As a participant in the Amazon Services LLC Associates Program, this site may earn from qualifying purchases. We may also earn commissions on purchases from other retail websites.
Researchers have made another fascinating discovery within our cosmic neighborhood.
Astronomers have found an eerily mysterious object flying around our cosmic neighborhood, and it has experts intrigued.
The object has a mass 12.7 times greater than that of Jupiter, and a surprisingly powerful magnetic field. Even more interesting is that it’s a rogue object not attached to any other object in its vicinity.
All of this was found by experts using the Very Large Array radio telescope.
Experts guess the object—dubbed SIMP J01365663 + 0933473—in question is at a boundary between a supermassive planet and a brown dwarf.
“This object is right at the boundary between a planet and a brown dwarf, or ‘failed star,’ and is giving us some surprises that can potentially help us understand magnetic processes on both stars and planets,” said Melodie Kao, who led this study while a graduate student at Caltech, and is now a Hubble Postdoctoral Fellow at Arizona State University.
And if we take a look at a working definition laid out by the IAU Working Group on Extrasolar Planets, a brown dwarf is an object that is too small to produce hydrogen fusion, the dominant process that generates energy in stars, but is still large enough for deuterium fusion, a lower temperature process vital to newly forming stars.
Therefore, brown dwarfs are objects too large to be considered planets, but not big enough to withstand the nuclear fusion of hydrogen in their nuclei, the process that fuels stars.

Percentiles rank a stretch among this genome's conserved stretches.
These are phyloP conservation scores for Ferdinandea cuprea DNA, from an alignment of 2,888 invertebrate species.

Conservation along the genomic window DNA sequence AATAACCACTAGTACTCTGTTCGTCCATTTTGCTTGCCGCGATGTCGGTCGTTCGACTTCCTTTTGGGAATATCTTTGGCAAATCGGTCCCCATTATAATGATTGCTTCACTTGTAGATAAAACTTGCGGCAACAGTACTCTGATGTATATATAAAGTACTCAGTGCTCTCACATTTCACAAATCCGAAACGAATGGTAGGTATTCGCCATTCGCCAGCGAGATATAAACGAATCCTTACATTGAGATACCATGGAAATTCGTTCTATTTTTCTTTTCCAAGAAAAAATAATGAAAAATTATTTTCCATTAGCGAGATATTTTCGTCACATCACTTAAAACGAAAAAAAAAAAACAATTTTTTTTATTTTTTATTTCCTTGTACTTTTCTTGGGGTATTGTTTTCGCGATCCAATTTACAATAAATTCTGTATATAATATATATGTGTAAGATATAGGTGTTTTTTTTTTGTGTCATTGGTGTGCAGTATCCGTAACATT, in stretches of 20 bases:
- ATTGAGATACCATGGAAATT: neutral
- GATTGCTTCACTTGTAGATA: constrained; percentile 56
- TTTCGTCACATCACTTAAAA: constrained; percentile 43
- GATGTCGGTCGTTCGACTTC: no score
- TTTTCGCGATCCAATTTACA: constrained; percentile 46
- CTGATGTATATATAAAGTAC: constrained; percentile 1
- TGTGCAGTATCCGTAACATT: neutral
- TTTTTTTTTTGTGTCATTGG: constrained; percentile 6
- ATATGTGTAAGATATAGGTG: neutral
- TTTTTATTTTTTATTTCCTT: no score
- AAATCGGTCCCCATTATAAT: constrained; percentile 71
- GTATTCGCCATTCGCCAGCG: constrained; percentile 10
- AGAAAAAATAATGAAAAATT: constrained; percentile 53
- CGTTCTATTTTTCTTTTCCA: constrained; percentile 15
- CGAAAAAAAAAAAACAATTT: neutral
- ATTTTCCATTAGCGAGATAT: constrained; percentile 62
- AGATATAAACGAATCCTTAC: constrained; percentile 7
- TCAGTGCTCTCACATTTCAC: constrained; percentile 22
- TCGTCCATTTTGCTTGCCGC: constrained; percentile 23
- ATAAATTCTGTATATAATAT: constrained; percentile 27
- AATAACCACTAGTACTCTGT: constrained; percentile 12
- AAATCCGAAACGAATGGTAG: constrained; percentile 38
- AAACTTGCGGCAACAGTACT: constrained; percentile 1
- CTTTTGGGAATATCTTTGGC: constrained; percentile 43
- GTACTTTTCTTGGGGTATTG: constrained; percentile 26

Initially, it was believed that they did not emit radio waves, but the discovery in 2001 by the VLA of a radio flash in one of these stars revealed strong magnetic activity.
That’s a bit strange.
Why? Well, on Earth, auroras are generated by solar winds, which interact with the charged particles in our ionosphere.
The charged particles travel along the lines of the planet’s magnetic field toward the poles, where they manifest as lights in the sky and produce strong radio wave emissions.
And that’s where the mystery deepens.
As far as we know—and yeah, we don’t know everything—brown dwarfs aren’t in the vicinity of any solar winds, making their auroras something of a puzzle.
SIMP J01365663 + 0933473 features a magnetic field so powerful, it is 200 times the strength of Jupiter’s magnetic field.
The group of researchers also believes that they may have intercepted radio emission coming from the object’s auroras, which presents a challenge to how we understand the mechanisms for auroras in both brown dwarfs and exoplanets.
“This particular object is exciting because studying its magnetic dynamo mechanisms can give us new insights on how the same type of mechanisms can operate in extrasolar planets – planets beyond our Solar System,” Kao said.
“We think these mechanisms can work not only in brown dwarfs but also in both gas giant and terrestrial planets.”
“Detecting SIMP J01365663+0933473 with the VLA through its auroral radio emission,” said astronomer Gregg Hallinan of Caltech, “also means that we may have a new way of detecting exoplanets, including the elusive rogue ones not orbiting a parent star.”